Michael Chapman

Growing Pains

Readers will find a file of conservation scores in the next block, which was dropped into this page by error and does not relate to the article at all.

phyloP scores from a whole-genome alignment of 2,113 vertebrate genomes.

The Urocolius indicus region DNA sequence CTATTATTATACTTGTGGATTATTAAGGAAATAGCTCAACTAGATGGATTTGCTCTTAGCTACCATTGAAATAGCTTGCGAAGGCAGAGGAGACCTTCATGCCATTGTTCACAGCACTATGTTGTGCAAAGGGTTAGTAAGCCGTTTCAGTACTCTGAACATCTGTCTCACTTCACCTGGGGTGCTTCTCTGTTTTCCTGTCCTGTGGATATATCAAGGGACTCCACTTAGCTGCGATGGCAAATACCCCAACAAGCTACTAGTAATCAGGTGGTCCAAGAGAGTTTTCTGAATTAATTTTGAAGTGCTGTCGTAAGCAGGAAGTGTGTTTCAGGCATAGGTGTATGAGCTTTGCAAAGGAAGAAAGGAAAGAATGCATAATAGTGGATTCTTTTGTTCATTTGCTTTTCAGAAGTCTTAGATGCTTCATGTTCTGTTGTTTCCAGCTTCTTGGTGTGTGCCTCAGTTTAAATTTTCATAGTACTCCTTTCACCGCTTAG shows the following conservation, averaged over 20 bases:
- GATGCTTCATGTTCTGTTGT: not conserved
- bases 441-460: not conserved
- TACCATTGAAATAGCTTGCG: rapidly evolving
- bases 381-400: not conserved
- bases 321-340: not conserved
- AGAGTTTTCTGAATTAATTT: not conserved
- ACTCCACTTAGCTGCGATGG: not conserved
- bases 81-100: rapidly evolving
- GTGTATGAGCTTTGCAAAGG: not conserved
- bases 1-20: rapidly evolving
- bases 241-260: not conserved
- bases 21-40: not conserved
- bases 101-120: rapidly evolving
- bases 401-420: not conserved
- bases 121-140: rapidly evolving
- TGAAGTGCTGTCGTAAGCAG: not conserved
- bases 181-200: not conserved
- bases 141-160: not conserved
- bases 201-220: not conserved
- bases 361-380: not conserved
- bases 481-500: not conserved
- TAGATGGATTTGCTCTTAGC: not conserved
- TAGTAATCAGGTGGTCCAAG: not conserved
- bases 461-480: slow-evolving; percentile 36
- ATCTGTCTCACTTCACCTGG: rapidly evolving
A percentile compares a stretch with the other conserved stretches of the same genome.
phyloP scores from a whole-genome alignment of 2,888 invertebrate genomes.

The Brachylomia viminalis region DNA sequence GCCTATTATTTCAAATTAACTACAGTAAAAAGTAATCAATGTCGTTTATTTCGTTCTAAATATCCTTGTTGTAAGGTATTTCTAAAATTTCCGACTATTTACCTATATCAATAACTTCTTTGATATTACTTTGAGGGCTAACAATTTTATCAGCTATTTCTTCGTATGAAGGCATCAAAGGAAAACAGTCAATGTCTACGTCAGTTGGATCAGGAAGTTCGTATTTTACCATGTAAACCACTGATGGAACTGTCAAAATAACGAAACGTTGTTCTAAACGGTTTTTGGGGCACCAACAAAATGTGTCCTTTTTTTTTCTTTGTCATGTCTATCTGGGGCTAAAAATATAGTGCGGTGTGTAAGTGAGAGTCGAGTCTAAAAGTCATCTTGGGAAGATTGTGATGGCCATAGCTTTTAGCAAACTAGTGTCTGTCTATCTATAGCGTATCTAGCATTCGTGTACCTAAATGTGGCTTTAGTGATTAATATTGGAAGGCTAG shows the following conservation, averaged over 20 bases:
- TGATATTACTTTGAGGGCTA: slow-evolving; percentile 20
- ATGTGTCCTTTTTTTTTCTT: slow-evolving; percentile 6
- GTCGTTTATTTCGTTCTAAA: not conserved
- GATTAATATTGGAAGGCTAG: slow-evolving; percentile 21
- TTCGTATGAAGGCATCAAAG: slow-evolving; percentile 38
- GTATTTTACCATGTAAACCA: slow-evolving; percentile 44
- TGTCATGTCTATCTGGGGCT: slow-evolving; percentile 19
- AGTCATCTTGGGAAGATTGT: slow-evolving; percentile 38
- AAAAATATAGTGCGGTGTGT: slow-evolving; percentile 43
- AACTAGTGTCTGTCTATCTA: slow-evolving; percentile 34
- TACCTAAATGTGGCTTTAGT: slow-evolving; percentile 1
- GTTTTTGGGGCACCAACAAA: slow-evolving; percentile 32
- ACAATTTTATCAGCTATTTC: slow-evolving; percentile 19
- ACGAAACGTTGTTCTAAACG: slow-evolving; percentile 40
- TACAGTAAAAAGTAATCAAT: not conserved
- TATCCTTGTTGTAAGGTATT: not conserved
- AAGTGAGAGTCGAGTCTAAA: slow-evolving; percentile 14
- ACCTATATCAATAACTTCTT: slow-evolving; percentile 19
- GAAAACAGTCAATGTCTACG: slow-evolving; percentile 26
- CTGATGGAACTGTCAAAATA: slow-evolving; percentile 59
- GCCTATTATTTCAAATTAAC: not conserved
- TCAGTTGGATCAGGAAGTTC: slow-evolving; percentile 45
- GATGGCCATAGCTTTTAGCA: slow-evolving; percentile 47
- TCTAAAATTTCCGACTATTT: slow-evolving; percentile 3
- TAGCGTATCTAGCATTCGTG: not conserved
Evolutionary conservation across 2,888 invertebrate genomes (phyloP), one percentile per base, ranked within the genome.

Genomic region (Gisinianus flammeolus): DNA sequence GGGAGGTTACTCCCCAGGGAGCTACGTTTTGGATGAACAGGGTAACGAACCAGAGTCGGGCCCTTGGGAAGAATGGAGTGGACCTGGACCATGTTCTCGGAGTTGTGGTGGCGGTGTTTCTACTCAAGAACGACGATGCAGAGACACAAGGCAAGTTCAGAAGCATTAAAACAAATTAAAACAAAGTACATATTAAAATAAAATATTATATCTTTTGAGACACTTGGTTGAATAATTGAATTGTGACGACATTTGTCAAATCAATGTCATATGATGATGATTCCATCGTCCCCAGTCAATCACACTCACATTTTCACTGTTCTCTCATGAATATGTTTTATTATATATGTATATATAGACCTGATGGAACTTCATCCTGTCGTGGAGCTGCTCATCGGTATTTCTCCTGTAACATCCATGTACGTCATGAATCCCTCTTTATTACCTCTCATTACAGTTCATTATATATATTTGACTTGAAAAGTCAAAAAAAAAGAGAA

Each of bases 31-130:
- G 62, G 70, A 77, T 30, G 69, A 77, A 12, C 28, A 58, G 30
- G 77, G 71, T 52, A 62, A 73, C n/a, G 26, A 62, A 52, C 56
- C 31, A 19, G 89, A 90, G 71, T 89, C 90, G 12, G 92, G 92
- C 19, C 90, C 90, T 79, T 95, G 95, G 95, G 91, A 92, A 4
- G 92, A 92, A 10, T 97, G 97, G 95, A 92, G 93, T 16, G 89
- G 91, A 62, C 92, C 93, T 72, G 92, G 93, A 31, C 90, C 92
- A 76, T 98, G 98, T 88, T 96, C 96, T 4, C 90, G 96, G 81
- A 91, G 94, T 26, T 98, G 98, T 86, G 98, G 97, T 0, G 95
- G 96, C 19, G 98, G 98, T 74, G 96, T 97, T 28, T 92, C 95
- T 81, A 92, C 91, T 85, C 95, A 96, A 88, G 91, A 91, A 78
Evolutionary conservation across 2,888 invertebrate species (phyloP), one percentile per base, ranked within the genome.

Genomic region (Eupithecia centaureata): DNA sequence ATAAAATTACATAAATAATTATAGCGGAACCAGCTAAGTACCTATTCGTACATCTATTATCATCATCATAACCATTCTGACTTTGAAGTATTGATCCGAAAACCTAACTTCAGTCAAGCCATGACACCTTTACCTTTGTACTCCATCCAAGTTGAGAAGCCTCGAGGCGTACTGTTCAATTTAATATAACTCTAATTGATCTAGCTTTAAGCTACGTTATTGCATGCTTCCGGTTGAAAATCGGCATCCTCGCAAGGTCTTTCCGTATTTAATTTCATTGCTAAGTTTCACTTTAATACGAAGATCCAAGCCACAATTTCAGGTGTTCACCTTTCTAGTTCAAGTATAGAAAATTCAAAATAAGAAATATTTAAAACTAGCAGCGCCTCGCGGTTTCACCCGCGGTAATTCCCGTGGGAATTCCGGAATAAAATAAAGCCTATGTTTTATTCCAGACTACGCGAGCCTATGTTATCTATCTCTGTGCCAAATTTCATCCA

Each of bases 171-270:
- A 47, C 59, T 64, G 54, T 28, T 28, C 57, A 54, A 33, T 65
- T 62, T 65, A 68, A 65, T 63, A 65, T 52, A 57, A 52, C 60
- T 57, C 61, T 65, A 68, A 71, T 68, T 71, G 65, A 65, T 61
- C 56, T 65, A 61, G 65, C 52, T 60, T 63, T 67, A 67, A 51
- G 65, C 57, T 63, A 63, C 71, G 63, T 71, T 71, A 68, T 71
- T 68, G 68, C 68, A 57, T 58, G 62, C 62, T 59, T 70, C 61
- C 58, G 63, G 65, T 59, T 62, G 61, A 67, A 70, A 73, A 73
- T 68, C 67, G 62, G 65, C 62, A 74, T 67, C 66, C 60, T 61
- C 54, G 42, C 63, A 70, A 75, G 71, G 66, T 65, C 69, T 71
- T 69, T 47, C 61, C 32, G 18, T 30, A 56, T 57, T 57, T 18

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Michael Chapman carved a remarkable trajectory in the first 15 years of his career, moving from an unknown playing folk clubs to backing Elton John on the first (unissued) version of the Madman Across the Water album, cutting a swathe through prog rock and the singer/songwriter experience along the way. This disc pulls together studio outtakes and extracts from live shows to fill in a little more of the picture than the studio releases. It's the early material that's most remarkable, like "See See Rider" and "Let Me Go Home Whiskey," giving indications of Chapman's rich guitar work. The 1969 and 1971 tracks are thoroughly accomplished, with fabulous live versions of "It Didn't Work Out" and "Wrecked Again," as well as a great cover of "Reason to Believe." The last four tracks come from 1980, with Chapman leading a pretty slick band in a studio session -- but it's obvious he's still writing strong material. The progress from primitive studio in Hull, to folk club, the university circuit, and finally back to another, better Hull studio makes for a satisfying circle of life and music, as well as offering plenty of joy and insight into Chapman's wonderful sound and playing.

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